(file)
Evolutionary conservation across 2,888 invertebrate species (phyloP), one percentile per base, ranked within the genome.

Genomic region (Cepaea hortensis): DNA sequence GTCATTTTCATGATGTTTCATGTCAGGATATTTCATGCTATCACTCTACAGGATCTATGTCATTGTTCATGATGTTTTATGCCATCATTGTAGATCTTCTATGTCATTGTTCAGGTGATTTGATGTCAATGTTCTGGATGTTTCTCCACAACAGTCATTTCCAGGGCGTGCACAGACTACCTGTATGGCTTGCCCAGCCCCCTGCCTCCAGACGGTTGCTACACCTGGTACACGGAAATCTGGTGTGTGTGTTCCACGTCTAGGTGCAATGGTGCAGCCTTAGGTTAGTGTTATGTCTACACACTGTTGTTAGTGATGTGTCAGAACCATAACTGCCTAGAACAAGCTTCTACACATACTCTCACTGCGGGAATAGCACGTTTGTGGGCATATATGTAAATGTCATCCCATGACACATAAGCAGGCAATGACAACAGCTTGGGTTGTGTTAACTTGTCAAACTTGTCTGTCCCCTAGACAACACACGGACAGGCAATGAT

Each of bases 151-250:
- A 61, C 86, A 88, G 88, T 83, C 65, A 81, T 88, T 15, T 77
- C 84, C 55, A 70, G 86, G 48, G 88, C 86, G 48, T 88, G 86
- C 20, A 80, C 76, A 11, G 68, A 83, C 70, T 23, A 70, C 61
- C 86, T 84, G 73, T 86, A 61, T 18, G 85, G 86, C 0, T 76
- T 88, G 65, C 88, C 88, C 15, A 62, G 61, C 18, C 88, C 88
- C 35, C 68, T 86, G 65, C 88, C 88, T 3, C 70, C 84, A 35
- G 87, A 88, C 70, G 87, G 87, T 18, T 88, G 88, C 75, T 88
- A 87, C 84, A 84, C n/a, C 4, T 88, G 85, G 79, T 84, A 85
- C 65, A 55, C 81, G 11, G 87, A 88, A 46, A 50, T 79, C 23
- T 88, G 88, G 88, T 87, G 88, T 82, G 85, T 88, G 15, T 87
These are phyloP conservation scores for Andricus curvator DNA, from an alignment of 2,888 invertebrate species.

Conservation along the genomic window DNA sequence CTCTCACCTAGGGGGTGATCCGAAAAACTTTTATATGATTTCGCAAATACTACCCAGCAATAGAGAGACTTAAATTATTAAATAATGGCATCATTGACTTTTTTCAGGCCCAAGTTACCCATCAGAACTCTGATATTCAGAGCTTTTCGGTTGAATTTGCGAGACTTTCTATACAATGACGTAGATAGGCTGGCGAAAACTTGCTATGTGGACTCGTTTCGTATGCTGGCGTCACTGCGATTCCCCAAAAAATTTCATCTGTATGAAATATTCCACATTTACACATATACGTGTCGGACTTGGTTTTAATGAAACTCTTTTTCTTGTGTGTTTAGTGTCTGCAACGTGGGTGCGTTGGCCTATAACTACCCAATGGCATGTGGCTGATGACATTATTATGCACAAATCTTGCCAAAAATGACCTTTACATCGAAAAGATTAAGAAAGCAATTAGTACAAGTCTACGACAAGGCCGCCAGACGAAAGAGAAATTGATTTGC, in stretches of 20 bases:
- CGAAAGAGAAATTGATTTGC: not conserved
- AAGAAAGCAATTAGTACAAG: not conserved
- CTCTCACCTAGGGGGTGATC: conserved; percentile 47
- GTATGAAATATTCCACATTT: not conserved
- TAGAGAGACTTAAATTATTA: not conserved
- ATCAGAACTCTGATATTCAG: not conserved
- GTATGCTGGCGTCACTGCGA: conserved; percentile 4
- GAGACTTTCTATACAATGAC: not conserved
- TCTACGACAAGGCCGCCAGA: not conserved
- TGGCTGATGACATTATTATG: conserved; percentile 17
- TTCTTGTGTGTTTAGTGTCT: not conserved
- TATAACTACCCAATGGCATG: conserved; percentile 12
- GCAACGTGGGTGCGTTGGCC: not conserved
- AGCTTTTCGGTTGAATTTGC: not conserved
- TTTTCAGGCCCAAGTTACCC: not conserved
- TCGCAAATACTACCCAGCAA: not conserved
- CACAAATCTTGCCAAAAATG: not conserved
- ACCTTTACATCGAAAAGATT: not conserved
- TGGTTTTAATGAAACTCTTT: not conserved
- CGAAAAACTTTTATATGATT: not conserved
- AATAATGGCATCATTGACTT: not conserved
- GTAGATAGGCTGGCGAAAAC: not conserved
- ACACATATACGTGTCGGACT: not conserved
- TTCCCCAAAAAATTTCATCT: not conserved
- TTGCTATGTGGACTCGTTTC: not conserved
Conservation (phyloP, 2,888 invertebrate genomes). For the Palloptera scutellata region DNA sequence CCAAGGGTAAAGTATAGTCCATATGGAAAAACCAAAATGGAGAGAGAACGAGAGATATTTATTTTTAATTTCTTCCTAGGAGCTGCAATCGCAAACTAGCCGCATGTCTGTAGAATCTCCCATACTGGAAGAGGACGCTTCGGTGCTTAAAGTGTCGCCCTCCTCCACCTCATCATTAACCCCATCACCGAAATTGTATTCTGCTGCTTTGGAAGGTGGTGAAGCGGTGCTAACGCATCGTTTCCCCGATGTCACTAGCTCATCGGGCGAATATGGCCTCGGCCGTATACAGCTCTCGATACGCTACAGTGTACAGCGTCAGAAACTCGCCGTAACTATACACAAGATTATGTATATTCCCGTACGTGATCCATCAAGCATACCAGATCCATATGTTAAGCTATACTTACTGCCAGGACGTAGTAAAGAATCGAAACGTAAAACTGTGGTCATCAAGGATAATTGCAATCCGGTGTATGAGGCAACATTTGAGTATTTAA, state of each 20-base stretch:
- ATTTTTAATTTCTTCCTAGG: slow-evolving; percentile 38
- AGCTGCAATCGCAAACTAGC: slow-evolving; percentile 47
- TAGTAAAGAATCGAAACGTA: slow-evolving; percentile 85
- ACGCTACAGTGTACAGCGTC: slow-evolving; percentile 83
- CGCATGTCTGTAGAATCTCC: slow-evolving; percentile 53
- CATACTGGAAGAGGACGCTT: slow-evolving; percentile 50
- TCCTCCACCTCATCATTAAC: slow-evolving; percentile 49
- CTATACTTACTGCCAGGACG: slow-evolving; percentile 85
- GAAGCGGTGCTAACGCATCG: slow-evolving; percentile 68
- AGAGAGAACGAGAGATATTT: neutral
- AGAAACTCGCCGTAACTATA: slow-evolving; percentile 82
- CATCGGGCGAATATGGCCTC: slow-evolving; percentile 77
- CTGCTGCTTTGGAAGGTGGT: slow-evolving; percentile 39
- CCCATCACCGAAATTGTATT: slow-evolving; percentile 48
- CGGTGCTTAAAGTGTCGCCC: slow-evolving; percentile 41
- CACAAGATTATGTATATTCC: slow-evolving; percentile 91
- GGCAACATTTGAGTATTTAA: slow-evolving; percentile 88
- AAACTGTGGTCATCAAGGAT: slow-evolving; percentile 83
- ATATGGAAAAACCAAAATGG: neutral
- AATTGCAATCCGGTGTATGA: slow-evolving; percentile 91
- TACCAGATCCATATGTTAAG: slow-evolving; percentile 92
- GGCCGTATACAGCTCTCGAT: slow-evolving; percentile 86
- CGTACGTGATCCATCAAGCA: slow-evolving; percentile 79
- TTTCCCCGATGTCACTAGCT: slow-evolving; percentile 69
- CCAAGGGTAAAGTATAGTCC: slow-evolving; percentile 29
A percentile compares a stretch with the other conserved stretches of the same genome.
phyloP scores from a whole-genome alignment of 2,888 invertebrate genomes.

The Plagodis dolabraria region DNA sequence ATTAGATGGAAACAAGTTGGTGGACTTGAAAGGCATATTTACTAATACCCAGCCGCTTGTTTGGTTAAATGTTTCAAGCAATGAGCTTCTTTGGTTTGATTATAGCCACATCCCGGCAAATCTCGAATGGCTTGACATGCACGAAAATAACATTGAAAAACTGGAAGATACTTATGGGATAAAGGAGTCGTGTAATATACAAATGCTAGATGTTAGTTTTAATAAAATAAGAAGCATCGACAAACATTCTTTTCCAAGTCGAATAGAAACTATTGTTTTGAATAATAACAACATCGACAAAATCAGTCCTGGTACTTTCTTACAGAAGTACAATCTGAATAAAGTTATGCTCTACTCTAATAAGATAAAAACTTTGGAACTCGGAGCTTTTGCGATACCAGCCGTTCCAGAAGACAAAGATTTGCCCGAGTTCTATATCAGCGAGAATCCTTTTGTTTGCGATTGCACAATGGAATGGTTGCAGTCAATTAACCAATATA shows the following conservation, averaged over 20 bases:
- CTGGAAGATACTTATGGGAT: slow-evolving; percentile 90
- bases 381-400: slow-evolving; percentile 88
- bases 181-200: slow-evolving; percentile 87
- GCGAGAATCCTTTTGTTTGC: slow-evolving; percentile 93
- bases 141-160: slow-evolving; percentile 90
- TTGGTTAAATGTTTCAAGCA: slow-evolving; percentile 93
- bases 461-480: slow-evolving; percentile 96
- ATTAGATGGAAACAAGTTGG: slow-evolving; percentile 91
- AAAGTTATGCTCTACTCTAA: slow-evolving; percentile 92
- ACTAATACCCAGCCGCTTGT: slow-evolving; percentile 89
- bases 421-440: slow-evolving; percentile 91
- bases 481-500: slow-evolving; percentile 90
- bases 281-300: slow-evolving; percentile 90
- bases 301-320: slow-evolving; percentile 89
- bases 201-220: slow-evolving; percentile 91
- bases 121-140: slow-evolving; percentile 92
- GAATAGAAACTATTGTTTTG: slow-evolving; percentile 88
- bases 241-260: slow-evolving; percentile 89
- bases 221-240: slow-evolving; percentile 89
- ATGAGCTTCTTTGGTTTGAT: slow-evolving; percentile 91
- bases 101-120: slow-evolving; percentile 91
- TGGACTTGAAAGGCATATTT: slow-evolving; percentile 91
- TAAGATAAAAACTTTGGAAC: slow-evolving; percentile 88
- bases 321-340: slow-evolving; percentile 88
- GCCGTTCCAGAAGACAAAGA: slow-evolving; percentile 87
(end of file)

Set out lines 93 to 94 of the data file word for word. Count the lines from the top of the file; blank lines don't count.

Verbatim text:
- bases 321-340: slow-evolving; percentile 88
- GCCGTTCCAGAAGACAAAGA: slow-evolving; percentile 87